Sunday, August 31, 2008

Full Mental Jacket #3: Foundations of Experimental Research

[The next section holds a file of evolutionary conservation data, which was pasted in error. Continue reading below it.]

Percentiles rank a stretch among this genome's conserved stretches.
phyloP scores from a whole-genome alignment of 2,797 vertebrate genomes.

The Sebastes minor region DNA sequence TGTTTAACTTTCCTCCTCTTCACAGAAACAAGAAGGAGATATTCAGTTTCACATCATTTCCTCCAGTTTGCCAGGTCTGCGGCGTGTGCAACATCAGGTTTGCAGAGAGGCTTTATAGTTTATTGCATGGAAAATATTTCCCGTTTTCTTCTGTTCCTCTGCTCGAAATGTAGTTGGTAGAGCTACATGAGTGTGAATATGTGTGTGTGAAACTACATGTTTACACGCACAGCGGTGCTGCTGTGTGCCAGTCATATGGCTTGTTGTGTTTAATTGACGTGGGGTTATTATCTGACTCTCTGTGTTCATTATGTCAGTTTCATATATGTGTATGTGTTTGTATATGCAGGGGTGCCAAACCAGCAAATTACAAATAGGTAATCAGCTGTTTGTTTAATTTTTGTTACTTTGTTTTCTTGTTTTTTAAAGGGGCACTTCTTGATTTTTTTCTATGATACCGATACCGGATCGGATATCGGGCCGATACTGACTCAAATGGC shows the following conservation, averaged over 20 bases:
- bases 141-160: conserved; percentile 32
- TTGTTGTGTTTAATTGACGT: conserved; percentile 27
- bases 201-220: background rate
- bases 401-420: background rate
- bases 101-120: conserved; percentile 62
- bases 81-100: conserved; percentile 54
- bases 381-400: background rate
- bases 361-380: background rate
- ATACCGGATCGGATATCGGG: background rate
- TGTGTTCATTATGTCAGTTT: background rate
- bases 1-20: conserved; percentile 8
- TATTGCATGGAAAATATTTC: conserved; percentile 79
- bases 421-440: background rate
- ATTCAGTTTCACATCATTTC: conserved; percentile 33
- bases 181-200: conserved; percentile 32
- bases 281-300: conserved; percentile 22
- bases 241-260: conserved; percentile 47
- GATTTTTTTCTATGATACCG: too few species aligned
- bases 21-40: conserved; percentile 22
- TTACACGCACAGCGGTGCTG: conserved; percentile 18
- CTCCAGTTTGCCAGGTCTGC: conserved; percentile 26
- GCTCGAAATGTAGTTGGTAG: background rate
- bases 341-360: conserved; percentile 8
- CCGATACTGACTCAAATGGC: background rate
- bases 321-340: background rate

In Robert Plutchik's seminal work, "Foundations of Experimental Research," he discusses several important case studies that influenced the course of experimental research in the 1980s. One of the most important was a case in which a test subject was placed in a completely dark labyrinth with no food or water, but was told that he could find food (cherries, strawberries, bananas, pretzels) in the four corners of the maze. While he sought out these food items, four lab assistants in photoluminescent cloaks -- nicknamed "ghosts" -- were released into the labyrinth with orders to chase the subject down, thereby triggering both panic and alarm in the subject. However, the "ghosts" were ordered to back off whenever the subject ate anything. The ultimate point of the test was to prove that by triggering a "panic/alarm combination," the researchers could cause the test subject to eat more pretzels, and therefore gain weight. The "PAC-Man" tests never proved anything, but later versions of the test performed with female test subjects yielded much more tangible results.

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